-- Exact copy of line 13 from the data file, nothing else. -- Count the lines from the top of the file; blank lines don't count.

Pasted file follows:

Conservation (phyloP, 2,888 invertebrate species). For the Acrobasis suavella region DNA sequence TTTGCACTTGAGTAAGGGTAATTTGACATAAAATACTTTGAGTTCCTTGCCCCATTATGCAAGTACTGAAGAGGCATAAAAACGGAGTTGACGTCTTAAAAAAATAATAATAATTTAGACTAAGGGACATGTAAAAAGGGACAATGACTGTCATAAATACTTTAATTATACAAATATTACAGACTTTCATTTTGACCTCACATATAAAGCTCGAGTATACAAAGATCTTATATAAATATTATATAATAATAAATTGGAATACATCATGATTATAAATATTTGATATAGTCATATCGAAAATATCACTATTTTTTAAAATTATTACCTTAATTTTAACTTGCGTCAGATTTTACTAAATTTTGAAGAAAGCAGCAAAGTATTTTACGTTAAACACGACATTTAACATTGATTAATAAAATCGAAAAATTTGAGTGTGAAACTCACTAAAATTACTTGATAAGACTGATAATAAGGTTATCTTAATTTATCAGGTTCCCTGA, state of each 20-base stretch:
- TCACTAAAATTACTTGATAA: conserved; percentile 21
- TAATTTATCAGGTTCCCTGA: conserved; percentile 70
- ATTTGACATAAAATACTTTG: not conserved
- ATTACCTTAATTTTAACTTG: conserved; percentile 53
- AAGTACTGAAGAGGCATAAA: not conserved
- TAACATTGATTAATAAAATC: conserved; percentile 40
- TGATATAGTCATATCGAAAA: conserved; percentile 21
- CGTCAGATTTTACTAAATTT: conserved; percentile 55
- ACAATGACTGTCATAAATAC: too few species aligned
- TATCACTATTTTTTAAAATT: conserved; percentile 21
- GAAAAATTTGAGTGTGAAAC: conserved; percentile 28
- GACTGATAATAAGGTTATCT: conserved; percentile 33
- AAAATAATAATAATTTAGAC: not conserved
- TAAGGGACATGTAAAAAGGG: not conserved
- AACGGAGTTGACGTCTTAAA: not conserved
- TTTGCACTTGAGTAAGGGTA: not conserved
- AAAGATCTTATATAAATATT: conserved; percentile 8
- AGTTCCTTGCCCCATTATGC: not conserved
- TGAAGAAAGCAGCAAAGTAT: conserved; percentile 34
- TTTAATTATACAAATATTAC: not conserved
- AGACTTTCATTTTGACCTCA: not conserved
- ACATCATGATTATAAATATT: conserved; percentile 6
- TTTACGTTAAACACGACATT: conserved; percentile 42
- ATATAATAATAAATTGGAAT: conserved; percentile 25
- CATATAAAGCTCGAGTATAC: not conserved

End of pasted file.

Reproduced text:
- GACTGATAATAAGGTTATCT: conserved; percentile 33